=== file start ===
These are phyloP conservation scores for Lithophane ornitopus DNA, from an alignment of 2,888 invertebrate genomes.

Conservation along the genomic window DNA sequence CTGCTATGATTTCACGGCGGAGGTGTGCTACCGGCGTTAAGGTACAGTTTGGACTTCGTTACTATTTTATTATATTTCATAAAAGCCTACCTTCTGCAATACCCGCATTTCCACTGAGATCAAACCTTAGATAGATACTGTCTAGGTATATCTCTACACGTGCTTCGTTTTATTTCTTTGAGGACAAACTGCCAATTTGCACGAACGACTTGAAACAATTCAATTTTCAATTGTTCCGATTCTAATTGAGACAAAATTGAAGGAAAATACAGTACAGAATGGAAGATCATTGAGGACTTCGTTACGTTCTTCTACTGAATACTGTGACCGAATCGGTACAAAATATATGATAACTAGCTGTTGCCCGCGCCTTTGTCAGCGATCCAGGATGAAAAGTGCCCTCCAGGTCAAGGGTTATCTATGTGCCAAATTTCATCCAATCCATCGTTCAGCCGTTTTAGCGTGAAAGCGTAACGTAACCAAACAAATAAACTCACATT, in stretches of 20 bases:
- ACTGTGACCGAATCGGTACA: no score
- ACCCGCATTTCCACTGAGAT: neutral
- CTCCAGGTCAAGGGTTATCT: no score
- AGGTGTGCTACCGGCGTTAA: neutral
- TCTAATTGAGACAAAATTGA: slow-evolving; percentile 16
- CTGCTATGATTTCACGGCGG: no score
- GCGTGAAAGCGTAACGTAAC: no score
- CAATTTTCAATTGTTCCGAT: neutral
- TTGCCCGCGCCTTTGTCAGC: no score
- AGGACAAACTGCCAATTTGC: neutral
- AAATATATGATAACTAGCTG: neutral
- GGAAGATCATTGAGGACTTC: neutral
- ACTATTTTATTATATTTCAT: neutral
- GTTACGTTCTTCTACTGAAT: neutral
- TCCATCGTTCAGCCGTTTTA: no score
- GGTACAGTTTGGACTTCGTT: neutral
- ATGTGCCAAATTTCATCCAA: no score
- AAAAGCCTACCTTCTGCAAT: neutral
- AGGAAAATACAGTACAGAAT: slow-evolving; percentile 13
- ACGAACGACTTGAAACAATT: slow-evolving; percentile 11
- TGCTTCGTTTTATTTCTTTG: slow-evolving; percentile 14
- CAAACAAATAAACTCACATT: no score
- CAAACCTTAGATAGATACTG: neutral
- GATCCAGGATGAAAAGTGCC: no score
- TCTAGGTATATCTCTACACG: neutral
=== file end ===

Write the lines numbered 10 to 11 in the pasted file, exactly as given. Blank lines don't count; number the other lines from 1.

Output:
- CAATTTTCAATTGTTCCGAT: neutral
- TTGCCCGCGCCTTTGTCAGC: no score